• Recognize signs of struggle. Andrea encourages parents to pay attention and keep an open line of communication with teachers. “Ask specific questions such as: How is my child doing during reading groups? Is he decoding words? Is she recognizing sight words in books? Is he participating in group discussions? Teachers have 20+ kids in their class, so it’s hard to give every parent a regular detailed update. If you ask, I bet most teachers would be happy to answer these questions for you.” A child being frustrated, distracted or discouraged could signal a struggle. If you suspect your child is struggling, Andrea assures that the teacher is most likely already looking into resources within the school (special educator, reading specialist, guidance counselor, etc.). “If you aren’t sure, just ask!”
  • Be familiar with resources. Military families often qualify for a variety of programs without realizing it, and Andrea wants every child to have a level playing field. I always tell parents to fill out a FARMS (free and reduced meals) application, whether they think they need it or not. A lot of people don’t realize that they qualify. There are often programs in schools where families can volunteer to buy backpacks filled with school supplies. If you are unable to provide money for a field trip or other extracurricular activities, don’t be hesitant to contact the school office.” Outside of financial help, free homework assistance is available to students of military families from http://www.tutor.com/military.
  • Read together. Andrea firmly believes that the most important thing you can do is read to your child, with your child, and listen as they read to you. “This teaches so many skills — book handling, book awareness, learning and recognizing sight words, learning to decode unfamiliar words, reading with expression, visualizing, and the list goes on. And bonus — it will teach your child to LOVE reading.”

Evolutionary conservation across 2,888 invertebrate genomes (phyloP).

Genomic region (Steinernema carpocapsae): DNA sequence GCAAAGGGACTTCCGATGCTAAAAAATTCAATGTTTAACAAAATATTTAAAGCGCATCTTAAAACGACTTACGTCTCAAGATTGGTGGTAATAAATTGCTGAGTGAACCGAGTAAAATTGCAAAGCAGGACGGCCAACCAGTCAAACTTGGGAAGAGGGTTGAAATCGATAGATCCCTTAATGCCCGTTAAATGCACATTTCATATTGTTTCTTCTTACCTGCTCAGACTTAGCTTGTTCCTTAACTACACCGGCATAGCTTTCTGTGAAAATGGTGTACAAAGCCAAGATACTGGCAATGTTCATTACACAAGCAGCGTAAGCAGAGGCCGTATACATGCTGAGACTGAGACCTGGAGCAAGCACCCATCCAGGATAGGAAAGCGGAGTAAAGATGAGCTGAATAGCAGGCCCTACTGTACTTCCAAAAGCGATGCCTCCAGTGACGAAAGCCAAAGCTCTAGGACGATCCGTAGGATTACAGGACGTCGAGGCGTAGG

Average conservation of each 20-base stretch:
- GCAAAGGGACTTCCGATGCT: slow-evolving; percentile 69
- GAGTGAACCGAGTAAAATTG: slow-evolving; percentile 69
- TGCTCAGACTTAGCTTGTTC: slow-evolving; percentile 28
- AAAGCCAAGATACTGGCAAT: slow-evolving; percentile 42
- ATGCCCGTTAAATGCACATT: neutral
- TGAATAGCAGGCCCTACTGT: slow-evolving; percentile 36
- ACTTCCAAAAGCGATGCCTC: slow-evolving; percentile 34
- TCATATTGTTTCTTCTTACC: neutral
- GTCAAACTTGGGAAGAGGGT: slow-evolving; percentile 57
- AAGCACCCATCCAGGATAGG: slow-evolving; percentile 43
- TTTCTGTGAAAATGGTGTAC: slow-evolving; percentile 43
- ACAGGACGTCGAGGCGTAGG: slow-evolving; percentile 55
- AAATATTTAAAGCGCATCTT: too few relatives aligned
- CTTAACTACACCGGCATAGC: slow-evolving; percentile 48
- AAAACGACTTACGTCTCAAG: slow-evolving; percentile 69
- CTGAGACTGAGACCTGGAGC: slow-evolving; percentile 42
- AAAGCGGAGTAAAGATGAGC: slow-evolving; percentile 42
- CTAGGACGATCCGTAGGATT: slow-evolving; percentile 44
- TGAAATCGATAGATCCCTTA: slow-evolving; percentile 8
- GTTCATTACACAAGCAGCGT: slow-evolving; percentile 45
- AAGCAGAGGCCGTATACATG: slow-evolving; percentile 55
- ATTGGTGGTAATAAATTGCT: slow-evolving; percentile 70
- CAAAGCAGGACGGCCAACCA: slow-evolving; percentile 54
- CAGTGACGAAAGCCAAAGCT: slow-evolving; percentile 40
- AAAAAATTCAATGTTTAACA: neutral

• Encourage active play. Andrea recognizes that children today spend quite a bit of time indoors sitting in front of screens. “Putting my inner teacher aside, I would also recommend putting down the technology and going outside. Kids need to run and play.”

Learning: A Family Affair

I thank Andrea for taking the time to help with my article, and sharing her passion for education. By being involved with educators, schools, and most importantly, your child, you can play an instrumental role in his or her educational journey. Make it fun, demonstrate its importance, and be positive. If you or your child are having struggles, please reach out for help — it is available. Happy learning!

Jackie Toops Head ShotA self-described “Jackie of All Trades,” Army wife Jackie Toops is a mother of two and enjoys writing, travel, art, languages, slow cooking and peaceful parenting. She studied Interdisciplinary Humanities, Museum Studies and Nonprofit Management, and has overseen public relations for museums, galleries and universities. She is a contributing author for Wall Street International Magazine and has discussed her articles on-air with AFN Wiesbaden. She’s usually seen adventuring with her Canon, a coffee and two small children. Follow her on Twitter.